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Tharyx illustration and names

Marine Biology Laboratory mblcsdla at netcom.com
Mon Mar 9 13:04:52 EST 1998


Greetings Annelidans:

I hope I wasn't misunderstood--I was not trying to besmirch the rightful
reputation of Anker Petersen as a talented illustrator...just speculating
on the possible reasons why figures 1 & 2 for T. monilaris did not match
each other or the text description.  I thought it was highly suggestive
that the pre-pygidial count of one illustration just happened to match the
thoracic count of only the second illustration.  

Since Leslie says the specimen held by AHF (5586) is a match for the
figure # 2 illustration (except for loss of anterior appendages !); I
thus assume this material does not match either the text description for
T. monilaris, the actual holotype held by AHF for monilaris, or the
illustration in figure # 1.  

So this would mean we have an Aphelochaeta monilaris (with 15 crowded
thoracic setigers) and a yet undescribed (?Aphelochaeta) species with 10
crowded thoracic setigers---which through some unclear method (between
Hartman's inspection and AHF's printing) got printed on plate # 12 as
supporting material for the holotype.

Quite possibly it is preposterous these two illustrations are the same 
species. 

bye for now,

Tom Parker
mblcsdla at netcom.com

On Sat, 7 Mar 1998, JAMES A. BLAKE wrote:

> Dear Annelid workers, 
> 
> I would like to add a reality check to the current discussion of the 
> "Tharyx monilaris" (should be Aphelochaeta) illustration that has just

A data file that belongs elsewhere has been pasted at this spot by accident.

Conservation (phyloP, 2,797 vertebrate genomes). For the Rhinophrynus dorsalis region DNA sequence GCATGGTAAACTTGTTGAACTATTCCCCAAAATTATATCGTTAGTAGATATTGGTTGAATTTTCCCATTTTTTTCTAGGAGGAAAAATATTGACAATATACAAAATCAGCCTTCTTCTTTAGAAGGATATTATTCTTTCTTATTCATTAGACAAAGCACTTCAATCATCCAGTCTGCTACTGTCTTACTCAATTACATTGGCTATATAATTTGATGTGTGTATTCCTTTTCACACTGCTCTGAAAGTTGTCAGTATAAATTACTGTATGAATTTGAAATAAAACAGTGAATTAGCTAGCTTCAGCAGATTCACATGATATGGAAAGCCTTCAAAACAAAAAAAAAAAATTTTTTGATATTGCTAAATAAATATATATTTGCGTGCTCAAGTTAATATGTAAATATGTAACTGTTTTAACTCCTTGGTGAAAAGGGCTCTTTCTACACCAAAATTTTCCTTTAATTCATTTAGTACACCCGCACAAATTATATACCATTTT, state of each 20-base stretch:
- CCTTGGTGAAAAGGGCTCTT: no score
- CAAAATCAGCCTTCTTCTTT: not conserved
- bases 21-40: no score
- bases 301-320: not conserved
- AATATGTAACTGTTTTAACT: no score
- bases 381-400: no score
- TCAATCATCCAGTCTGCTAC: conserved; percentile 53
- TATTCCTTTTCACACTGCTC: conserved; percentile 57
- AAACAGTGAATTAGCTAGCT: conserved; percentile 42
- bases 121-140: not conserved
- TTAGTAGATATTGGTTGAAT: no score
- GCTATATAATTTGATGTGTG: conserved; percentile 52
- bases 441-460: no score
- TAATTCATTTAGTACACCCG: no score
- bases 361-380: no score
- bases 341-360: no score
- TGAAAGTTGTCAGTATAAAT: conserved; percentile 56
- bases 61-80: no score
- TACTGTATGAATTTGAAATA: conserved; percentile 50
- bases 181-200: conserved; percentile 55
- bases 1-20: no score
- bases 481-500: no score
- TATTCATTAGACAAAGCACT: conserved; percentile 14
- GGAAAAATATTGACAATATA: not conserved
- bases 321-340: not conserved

> appeared in Rouse and Fauchald. 
> 
> First, the original description by Hartman (1960: AHPE, vol. 22:127) from
> material off southern California lists material from two stations: (1)
> Sta. 4723 off Newport Beach in 128 fms in silt. The second location is
> Sta. 5586 from off Santa Barbara in 37 fms in green clay. The type is
> selected from Sta. 4723 and is illustrated in Plate 12, fig. 1.  Figure 2
> from the same plate is the illustration reproduced by Rouse and Fauchald
> and is from Sta. 5586.  Therefore, the illustration under discussion is
> not the type specimen designated by Hartman and Tom Parker may be correct
> in suggesting that it differs from the description of A. monilaris.  It
> is not possible that both illustrations refer to the same specimen
> because the figure legends clearly indicate they are from different
> samples. The suggestion that Anker Petersen would have added palps to a
> posterior end is preposterous. Although good illustrators will embellish
> their illustrations (Mr. Petersen certainly did and I do it myself), I am
> quite confident that Mr. Petersen would not have taken such liberties as
> adding critical structures where they did not exist. It is more than
> likely that there is another species involved. In addition to the 20 new
> taxa reported in my 1996 Atlas cirratulid chapter, I can tell everyone
> categorically that there are many more out there, especially in the genus
> Aphelochaeta.     


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